Alexander Dianin

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Alexander Pavlovich Dianin
Дианин А. П.jpg
Born (1851-04-20)April 20, 1851
Davydovo, Vladimir Governorate, Russian Empire
Died December 6, 1918(1918-12-06) (aged 67)
Petrograd, RSFSR
Nationality Russian
Alma mater University of Jena (PhD in Chemistry, 1877)
Imperial Medical-Surgical Academy in St. Petersburg (MD, 1882)
Known for Bisphenol A
Dianin's compound
Scientific career
Fields Organic chemistry
Institutions Imperial Medical-Surgical Academy in St. Petersburg
Influences Alexander Borodin
Nikolay Zinin
Influenced Phoebus Levene[1]

Alexander Pavlovich Dianin (Russian: Александр Павлович Дианин; April 20, 1851 – December 6, 1918) was a Russian chemist from Saint Petersburg. He carried out studies on phenols and discovered a phenol derivative now known as bisphenol A[2][3] and the accordingly named Dianin's compound.[4] He was married to the adopted daughter of fellow chemist Alexander Borodin. In 1887, Dianin succeeded his father-in-law as chair of the Chemistry Department at the Imperial Medical-Surgical Academy in St. Petersburg (now the S.M. Kirov Military Medical Academy).

Bisphenol A and Dianin's compound[edit]

Dianin's method for preparing bisphenol A from 1891[2] remains the most widely-known approach to this important compound,[5] though the method has been refined for industrial-scale synthesis.[6] It involves the catalysed condensation of a 2:1 mixture of phenol and acetone in the presence of concentrated hydrochloric acid or sulfuric acid. The reaction proceeds readily at room temperature producing a crude product containing a great variety of side products (including Dianin's compound) in a matter of hours.[5] The overall equation is simple, with water as the only by-product:

Synthesis Bisphenol A.svg

Mechanistically, the acid catalyst converts the acetone to a carbenium ion that undergoes an electrophilic aromatic substitution reaction with the phenol, producing predominantly para-substituted products. A second carbenium species is produced by protonation and loss of the aliphatic hydroxyl group, leading to bisphenol A (4,4'-isopropylidenediphenol) after a second aromatic substitution reaction. The process is not very selective, and a great number of minor products and side reactions are known.[5]

Structure of Dianin's compound, a chroman side-product of Dianin's synthesis of bisphenol A.

Side products that are isomers of bisphenol A result from the formation of ortho-substituted products, and include the 2,2'- and 2,4'- isomers of isopropylidenediphenol. Other side reactions include the formation of triphenol I, 4,4'-(4-hydroxy-m-phenylenediisopropylidene)diphenol, from the attack of a carbenium electrophile on a bispheol A molecule and the formation of triphenol II, 4,4',4''-(2-methyl-2-pentanyl-4-ylidene)triphenol, when an elimination reaction converts the carbenium to a reactive olefin.[5] Catalysed dimerisation of acetone via an aldol condensation is well known, and yields diacetone alcohol and (by dehydration) mesityl oxide in both acidic[7] and basic conditions.[8][9] The in situ generation of mesityl oxide adds another reactive olefin to the mixture. In cases where an olefinic moiety can interact with a phenolic hydoxyl group (tyupically as a result of ortho-substitution), rapid cyclisation reactions producing flavans and chromans occur.[5] This is the source of Dianin's compound in the mixture, and Dianin subsequently demonstrated that the compound can be produced in much greater yield by reacting phenol with mesityl oxide directly.[4] Later work has shown that production of bisphenol A can be made much more selective by using a reaction mixture with a considerable excess of phenol rather than a stoichiometric 2:1 composition, greatly suppressing side reactions.[6]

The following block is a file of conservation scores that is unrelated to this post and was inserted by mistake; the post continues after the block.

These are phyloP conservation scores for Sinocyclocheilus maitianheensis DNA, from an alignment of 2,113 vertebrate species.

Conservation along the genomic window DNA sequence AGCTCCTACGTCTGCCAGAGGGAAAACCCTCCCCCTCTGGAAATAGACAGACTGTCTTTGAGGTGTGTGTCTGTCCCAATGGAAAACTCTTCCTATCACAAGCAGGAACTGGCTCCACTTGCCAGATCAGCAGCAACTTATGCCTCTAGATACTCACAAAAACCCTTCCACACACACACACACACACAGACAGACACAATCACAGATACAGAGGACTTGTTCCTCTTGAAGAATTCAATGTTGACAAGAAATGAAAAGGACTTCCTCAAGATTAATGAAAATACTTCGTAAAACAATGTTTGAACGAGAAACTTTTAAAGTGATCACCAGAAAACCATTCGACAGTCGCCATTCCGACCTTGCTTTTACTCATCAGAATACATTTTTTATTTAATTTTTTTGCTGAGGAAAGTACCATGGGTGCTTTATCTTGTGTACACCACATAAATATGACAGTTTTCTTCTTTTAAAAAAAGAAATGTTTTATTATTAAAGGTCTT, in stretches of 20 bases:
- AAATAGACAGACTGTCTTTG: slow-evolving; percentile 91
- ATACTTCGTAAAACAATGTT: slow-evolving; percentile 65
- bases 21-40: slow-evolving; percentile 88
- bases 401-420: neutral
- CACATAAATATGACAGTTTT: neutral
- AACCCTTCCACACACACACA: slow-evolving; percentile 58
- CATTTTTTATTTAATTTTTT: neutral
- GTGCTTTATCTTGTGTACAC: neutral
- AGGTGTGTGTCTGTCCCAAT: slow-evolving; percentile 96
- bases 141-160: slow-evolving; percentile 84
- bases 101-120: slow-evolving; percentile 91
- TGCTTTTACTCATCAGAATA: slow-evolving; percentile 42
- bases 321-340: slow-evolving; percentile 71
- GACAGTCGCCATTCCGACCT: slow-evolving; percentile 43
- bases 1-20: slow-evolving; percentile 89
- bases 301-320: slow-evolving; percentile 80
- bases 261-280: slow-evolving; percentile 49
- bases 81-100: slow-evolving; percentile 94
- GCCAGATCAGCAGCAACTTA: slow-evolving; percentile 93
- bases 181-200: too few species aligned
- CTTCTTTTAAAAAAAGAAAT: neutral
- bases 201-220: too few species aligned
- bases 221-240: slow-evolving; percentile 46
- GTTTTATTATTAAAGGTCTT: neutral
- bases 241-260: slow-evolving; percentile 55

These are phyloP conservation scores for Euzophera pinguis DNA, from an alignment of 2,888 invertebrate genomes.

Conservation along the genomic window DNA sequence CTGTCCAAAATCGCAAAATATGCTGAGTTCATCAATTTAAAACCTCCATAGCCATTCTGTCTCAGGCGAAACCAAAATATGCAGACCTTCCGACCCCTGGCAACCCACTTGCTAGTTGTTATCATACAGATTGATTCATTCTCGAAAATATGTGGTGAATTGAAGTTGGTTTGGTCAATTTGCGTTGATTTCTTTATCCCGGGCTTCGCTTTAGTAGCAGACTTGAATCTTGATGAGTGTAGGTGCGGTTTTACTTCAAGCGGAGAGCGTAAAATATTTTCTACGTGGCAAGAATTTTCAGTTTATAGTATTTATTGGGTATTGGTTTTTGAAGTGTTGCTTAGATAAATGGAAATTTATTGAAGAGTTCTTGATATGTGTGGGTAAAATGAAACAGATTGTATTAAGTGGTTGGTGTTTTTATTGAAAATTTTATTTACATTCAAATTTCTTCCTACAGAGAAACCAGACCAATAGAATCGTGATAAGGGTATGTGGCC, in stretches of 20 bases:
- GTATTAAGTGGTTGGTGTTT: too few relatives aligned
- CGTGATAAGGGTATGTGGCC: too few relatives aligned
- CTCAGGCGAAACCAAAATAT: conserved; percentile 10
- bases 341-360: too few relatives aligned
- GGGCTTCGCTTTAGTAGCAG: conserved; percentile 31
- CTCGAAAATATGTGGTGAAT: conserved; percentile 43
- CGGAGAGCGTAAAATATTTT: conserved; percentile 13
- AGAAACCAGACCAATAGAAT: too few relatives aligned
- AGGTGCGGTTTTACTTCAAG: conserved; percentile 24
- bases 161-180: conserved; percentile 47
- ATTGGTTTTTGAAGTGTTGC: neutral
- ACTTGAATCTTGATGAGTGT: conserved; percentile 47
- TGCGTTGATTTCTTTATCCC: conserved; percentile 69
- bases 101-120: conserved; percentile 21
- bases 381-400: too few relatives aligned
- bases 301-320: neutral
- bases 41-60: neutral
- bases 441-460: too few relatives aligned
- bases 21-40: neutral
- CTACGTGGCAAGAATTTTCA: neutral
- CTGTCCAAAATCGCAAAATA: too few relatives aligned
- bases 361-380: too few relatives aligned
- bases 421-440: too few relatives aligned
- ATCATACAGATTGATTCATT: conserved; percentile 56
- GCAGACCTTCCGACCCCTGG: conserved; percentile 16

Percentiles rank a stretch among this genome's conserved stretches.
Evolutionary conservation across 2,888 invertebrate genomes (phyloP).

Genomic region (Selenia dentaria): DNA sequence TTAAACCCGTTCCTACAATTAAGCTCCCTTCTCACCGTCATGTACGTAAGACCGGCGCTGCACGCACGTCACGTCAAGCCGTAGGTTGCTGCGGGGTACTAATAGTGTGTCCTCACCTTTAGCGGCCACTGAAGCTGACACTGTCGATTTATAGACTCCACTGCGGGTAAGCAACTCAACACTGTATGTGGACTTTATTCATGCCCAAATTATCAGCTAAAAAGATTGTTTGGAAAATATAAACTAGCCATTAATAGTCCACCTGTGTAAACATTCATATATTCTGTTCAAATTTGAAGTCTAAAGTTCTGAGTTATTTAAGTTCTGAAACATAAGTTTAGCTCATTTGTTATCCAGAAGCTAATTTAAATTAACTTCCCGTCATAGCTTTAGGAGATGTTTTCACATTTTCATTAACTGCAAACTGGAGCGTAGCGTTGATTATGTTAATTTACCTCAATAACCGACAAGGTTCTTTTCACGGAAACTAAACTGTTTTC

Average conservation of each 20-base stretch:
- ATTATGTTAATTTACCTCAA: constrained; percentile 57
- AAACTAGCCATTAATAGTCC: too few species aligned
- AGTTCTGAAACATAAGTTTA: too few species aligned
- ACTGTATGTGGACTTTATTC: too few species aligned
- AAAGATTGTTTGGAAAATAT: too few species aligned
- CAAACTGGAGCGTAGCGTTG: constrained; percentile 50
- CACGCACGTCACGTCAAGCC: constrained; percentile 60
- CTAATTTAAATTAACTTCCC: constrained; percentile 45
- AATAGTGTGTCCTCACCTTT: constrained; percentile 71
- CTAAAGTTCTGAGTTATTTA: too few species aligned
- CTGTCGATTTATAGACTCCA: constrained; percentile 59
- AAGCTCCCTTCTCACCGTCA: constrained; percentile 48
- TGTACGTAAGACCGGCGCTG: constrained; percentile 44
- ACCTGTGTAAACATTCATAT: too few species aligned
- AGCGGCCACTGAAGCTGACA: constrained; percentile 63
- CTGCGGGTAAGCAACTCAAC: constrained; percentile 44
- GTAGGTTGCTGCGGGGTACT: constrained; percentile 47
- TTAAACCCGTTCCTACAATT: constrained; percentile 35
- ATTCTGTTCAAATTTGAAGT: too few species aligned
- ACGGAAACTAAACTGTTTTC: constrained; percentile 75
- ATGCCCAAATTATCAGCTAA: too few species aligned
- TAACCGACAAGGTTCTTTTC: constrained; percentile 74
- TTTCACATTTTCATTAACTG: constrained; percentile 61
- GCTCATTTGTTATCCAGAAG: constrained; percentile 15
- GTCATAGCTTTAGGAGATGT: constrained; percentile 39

Further reading[edit]


  1. ^ Tipson, R. Stuart (1957). Wolfrom, M. L., ed. Phoebus Aaron Theodore Levene: 1869–1940. Obituary. Advances in Carbohydrate Chemistry. 12. New York: Academic Press. pp. 1–12. ISBN 9780080562711. 
  2. ^ a b Dianin, A. P. (1891). "О продуктах конденсации кетонов с фенолами" [Condensation of ketones with phenols]. Журнал Русского Физико-Химического Общества (J. Russ. Phys. Chem. Soc.) (in Russian). 23: 488–517, 523–546, 601–611. 
  3. ^ Zincke, Theodor (1905). "Ueber die Einwirkung von Brom und von Chlor auf Phenole: Substitutionsprodukte, Pseudobromide und Pseudochloride" [On the effect of bromine and chlorine on phenols: Substitution products, pseudobromides and pseudochlorides]. Justus Liebigs Annalen der Chemie (in German). 343: 75–99. doi:10.1002/jlac.19053430106. 
  4. ^ a b Dianin, A. P. (1914). "Condensation of phenol with unsaturated ketones. Condensation of phenol with mesityl oxide". Журнал Русского Физико-Химического Общества (J. Russ. Phys. Chem. Soc.) (in Russian). 36: 1310–1319. 
  5. ^ a b c d e McKetta, John J., ed. (1977). "Bisphenol A". Asphalt Emulsion to Blending. Encyclopedia of Chemical Processing and Design. 4. Marcel Dekker. pp. 406–430. ISBN 9780824724542. 
  6. ^ a b Fiege, Helmut; Voges, Heinz-Werner; Hamamoto, Toshikazu; Umemura, Sumio; Iwata, Tadao; Miki, Hisaya; Fujita, Yasuhiro; Buysch, Hans-Josef; Garbe, Dorothea; Paulus, Wilfried (2000). "Phenol Derivatives". Ullmann's Encyclopedia of Industrial Chemistry. doi:10.1002/14356007.a19_313. 
  7. ^ Weissermel, Klaus; Arpe, Hans-Jürgen (2003). "Secondary Products of Acetone". Industrial Organic Chemistry (4th ed.). John Wiley & Sons. pp. 281–288. ISBN 9783527305780. 
  8. ^ Conant, James B.; Tuttle, Neal (1921). "Diacetone alcohol (2-pentane, 4-hydroxy-4-methyl)". Org. Synth. 1: 45. doi:10.15227/orgsyn.001.0045. ; Coll. Vol., 1, p. 199 
  9. ^ Conant, James B.; Tuttle, Neal (1921). "Mesityl Oxide". Org. Synth. 1: 53. doi:10.15227/orgsyn.001.0053. ; Coll. Vol., 1, p. 345